If Haaland is confirmed by the Senate as Interior secretary, that will leave five Indigenous U.S. House members — still a record.

Native candidates also scored notable wins in November at the state and local level.

Native Vote shows its power

Lummi Nation tribal member Karen Scott drops her completed ballot into a ballot drop box Monday, Oct. 19, 2020, on the Lummi Reservation, near Bellingham, Wash. Washington Native Vote Day is Tuesday, Oct. 20, where tribes throughout the state connect, mainly remotely this year because of the coronavirus, with each other to encourage tribal members to register to vote and to cast their ballots. The historic photo used on the voting poster is referred to as "Lummi Woman," shot by Edward Curtis in 1899. It wasn't until 1962 that every state in the nation secured the right to vote for Native people. (AP Photo/Elaine Thompson)
Lummi Nation citizen Karen Scott drops off her ballot Oct. 19. (AP Photo/Elaine Thompson, File)

Native Americans have always known they are “something else.”

And they showed up to vote in November, especially in Wisconsin and Arizona, two key states won by President-elect Joe Biden.

“Native people have always carried the water for democracy in this country,” said Philomena Kebec, citizen of the Bad River Ojibwe Tribe in Wisconsin.

A shift away from Native mascot imagery

Rebrand Washington Football members at RFK Stadium in Washington, D.C. The group stands behind the former location of the George Preston Marshall statue, founder of the Washington NFL team. The group was out July 13, handing out free T-shirts and jersey patches to those who want to rebrand. (Photo by Jourdan Bennett-Begaye, Indian Country Today)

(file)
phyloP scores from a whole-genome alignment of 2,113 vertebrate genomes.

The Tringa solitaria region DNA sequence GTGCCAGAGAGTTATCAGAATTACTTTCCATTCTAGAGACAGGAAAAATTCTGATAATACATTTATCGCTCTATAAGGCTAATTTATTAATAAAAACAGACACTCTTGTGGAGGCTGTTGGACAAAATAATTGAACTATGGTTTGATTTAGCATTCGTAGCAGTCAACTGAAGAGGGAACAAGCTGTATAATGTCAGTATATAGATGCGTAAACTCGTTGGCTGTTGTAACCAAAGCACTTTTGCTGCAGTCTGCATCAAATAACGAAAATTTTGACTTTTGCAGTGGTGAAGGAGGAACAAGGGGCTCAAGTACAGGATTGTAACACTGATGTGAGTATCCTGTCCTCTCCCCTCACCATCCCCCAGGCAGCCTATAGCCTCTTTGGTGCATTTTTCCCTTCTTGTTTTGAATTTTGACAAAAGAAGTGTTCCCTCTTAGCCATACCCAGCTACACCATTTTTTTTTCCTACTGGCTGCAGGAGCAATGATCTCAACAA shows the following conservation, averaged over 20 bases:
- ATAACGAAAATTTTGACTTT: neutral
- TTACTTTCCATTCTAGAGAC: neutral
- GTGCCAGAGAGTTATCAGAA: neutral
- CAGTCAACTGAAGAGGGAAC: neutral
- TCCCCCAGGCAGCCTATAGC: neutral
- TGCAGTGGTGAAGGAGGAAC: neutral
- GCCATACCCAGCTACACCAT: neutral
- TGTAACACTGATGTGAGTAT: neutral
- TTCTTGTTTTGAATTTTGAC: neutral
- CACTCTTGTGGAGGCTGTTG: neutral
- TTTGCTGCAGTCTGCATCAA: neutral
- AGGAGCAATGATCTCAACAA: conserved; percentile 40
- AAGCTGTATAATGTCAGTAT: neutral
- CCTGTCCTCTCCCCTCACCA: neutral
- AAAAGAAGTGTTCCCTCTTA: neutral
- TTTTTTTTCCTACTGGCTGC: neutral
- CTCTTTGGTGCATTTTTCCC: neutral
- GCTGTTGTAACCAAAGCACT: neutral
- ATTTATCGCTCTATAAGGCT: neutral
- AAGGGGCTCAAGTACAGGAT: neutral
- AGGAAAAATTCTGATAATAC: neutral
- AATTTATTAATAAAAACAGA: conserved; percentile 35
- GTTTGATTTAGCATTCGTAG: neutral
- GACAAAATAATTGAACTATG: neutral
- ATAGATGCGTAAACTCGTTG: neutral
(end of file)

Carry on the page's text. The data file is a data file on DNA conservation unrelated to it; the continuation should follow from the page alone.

This July 13 photo shows Rebrand Washington Football members at RFK Stadium in Washington, D.C. (Photo by Jourdan Bennett-Begaye, Indian Country Today)

The Washington NFL franchise announced in July that it was retiring its team name and logo, a fight Native activists have been leading for decades.

The battle to change Native-themed mascots began in the 1970s and has since been largely led by Native women, including Suzan Harjo, Hodulgee Muscogee and Cheyenne. It was carried into 2020 with the help of Amanda Blackhorse, Diné, Crystal Echo Hawk, Pawnee, and many others.

Pressure in 2020 began mounting as George Floyd’s death spurred the crashing of racist symbols of all kinds across the country, including the Washington NFL franchise.

Washington’s action was soon followed by a Canadian football team’s decision to discontinue its Native-themed mascot. In December, the MLB Cleveland baseball team announced it was changing its name after 105 years.

Pebble Mine permit in Alaska denied

No to Pebble Mine, United Tribes of Bristol Bay, Alaska
(Photo: United Tribes of Bristol Bay)

In November, the Trump administration denied a permit for the controversial gold and copper mine near the headwaters of the world’s largest sockeye salmon fishery in Alaska.

The move was celebrated by tribal and environmental organizations.

A coalition of area tribes, in a statement, said: “The decision reflects the sound science and overwhelming public opposition to this toxic project.”

Tribes keep up pipeline fight

Tribes opposed to the Dakota Access Pipeline had an eventful year.

In July, a federal judge ordered the pipeline to shut down and remove all oil while a more extensive environmental review is conducted. An appeals court overturned the shutdown but upheld the required review and a decision to reject some key permits for the project. The Standing Rock Sioux and other tribes suing over the pipeline have said the ruling was not a setback, and they’re committed to continuing their fight.